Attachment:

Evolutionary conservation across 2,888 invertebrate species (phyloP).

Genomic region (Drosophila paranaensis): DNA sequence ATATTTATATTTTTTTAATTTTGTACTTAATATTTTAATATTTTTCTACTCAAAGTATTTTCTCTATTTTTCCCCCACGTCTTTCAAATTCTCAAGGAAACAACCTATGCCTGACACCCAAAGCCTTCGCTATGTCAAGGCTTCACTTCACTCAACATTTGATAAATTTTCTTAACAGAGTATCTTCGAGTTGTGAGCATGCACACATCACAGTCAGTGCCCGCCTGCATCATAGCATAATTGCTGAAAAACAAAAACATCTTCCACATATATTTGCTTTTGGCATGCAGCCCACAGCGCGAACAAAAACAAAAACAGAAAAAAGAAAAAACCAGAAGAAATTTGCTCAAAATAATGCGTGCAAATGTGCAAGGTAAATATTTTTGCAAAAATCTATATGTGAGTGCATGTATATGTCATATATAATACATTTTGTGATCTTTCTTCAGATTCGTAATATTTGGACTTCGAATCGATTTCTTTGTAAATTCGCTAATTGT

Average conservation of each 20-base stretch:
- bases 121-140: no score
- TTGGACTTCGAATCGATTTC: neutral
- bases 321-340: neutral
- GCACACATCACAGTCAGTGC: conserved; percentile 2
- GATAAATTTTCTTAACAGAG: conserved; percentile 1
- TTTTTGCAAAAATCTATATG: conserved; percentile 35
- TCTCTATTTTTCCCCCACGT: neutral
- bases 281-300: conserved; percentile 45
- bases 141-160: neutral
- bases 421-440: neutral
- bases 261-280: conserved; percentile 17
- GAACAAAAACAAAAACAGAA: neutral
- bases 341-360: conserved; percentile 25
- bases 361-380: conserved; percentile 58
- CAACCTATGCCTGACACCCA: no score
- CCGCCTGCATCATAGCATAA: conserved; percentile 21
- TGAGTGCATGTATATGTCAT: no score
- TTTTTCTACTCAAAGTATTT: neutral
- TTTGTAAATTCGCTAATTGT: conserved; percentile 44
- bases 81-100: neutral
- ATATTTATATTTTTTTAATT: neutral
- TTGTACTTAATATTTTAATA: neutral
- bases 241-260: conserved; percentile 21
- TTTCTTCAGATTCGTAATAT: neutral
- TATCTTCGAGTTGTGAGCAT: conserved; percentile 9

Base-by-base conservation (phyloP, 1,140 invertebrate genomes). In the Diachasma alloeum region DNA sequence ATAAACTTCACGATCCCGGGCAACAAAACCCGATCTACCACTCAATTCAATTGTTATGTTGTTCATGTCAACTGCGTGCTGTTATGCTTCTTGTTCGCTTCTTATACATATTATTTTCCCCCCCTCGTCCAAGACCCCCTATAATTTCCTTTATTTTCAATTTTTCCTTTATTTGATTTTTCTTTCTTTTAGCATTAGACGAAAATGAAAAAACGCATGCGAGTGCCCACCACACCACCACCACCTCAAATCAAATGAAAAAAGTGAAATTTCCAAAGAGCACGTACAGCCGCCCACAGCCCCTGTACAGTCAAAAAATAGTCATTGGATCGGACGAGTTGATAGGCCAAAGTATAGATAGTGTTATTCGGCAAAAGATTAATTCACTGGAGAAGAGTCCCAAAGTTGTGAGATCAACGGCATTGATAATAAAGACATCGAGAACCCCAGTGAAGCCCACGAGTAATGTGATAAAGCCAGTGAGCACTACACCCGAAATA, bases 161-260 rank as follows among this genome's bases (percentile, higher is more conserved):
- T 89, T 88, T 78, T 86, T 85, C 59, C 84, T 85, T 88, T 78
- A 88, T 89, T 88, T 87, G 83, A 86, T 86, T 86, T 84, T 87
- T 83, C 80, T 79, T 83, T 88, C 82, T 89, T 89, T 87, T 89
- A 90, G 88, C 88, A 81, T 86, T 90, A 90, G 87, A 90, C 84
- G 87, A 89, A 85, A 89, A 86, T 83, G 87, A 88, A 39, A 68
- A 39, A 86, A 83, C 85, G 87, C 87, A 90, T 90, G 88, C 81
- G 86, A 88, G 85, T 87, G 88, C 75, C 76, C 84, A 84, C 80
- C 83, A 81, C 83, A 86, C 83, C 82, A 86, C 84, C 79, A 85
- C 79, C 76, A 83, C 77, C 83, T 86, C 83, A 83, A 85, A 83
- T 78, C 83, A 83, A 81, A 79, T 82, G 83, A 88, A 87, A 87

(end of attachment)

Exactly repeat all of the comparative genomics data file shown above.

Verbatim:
Evolutionary conservation across 2,888 invertebrate species (phyloP).

Genomic region (Drosophila paranaensis): DNA sequence ATATTTATATTTTTTTAATTTTGTACTTAATATTTTAATATTTTTCTACTCAAAGTATTTTCTCTATTTTTCCCCCACGTCTTTCAAATTCTCAAGGAAACAACCTATGCCTGACACCCAAAGCCTTCGCTATGTCAAGGCTTCACTTCACTCAACATTTGATAAATTTTCTTAACAGAGTATCTTCGAGTTGTGAGCATGCACACATCACAGTCAGTGCCCGCCTGCATCATAGCATAATTGCTGAAAAACAAAAACATCTTCCACATATATTTGCTTTTGGCATGCAGCCCACAGCGCGAACAAAAACAAAAACAGAAAAAAGAAAAAACCAGAAGAAATTTGCTCAAAATAATGCGTGCAAATGTGCAAGGTAAATATTTTTGCAAAAATCTATATGTGAGTGCATGTATATGTCATATATAATACATTTTGTGATCTTTCTTCAGATTCGTAATATTTGGACTTCGAATCGATTTCTTTGTAAATTCGCTAATTGT

Average conservation of each 20-base stretch:
- bases 121-140: no score
- TTGGACTTCGAATCGATTTC: neutral
- bases 321-340: neutral
- GCACACATCACAGTCAGTGC: conserved; percentile 2
- GATAAATTTTCTTAACAGAG: conserved; percentile 1
- TTTTTGCAAAAATCTATATG: conserved; percentile 35
- TCTCTATTTTTCCCCCACGT: neutral
- bases 281-300: conserved; percentile 45
- bases 141-160: neutral
- bases 421-440: neutral
- bases 261-280: conserved; percentile 17
- GAACAAAAACAAAAACAGAA: neutral
- bases 341-360: conserved; percentile 25
- bases 361-380: conserved; percentile 58
- CAACCTATGCCTGACACCCA: no score
- CCGCCTGCATCATAGCATAA: conserved; percentile 21
- TGAGTGCATGTATATGTCAT: no score
- TTTTTCTACTCAAAGTATTT: neutral
- TTTGTAAATTCGCTAATTGT: conserved; percentile 44
- bases 81-100: neutral
- ATATTTATATTTTTTTAATT: neutral
- TTGTACTTAATATTTTAATA: neutral
- bases 241-260: conserved; percentile 21
- TTTCTTCAGATTCGTAATAT: neutral
- TATCTTCGAGTTGTGAGCAT: conserved; percentile 9

Base-by-base conservation (phyloP, 1,140 invertebrate genomes). In the Diachasma alloeum region DNA sequence ATAAACTTCACGATCCCGGGCAACAAAACCCGATCTACCACTCAATTCAATTGTTATGTTGTTCATGTCAACTGCGTGCTGTTATGCTTCTTGTTCGCTTCTTATACATATTATTTTCCCCCCCTCGTCCAAGACCCCCTATAATTTCCTTTATTTTCAATTTTTCCTTTATTTGATTTTTCTTTCTTTTAGCATTAGACGAAAATGAAAAAACGCATGCGAGTGCCCACCACACCACCACCACCTCAAATCAAATGAAAAAAGTGAAATTTCCAAAGAGCACGTACAGCCGCCCACAGCCCCTGTACAGTCAAAAAATAGTCATTGGATCGGACGAGTTGATAGGCCAAAGTATAGATAGTGTTATTCGGCAAAAGATTAATTCACTGGAGAAGAGTCCCAAAGTTGTGAGATCAACGGCATTGATAATAAAGACATCGAGAACCCCAGTGAAGCCCACGAGTAATGTGATAAAGCCAGTGAGCACTACACCCGAAATA, bases 161-260 rank as follows among this genome's bases (percentile, higher is more conserved):
- T 89, T 88, T 78, T 86, T 85, C 59, C 84, T 85, T 88, T 78
- A 88, T 89, T 88, T 87, G 83, A 86, T 86, T 86, T 84, T 87
- T 83, C 80, T 79, T 83, T 88, C 82, T 89, T 89, T 87, T 89
- A 90, G 88, C 88, A 81, T 86, T 90, A 90, G 87, A 90, C 84
- G 87, A 89, A 85, A 89, A 86, T 83, G 87, A 88, A 39, A 68
- A 39, A 86, A 83, C 85, G 87, C 87, A 90, T 90, G 88, C 81
- G 86, A 88, G 85, T 87, G 88, C 75, C 76, C 84, A 84, C 80
- C 83, A 81, C 83, A 86, C 83, C 82, A 86, C 84, C 79, A 85
- C 79, C 76, A 83, C 77, C 83, T 86, C 83, A 83, A 85, A 83
- T 78, C 83, A 83, A 81, A 79, T 82, G 83, A 88, A 87, A 87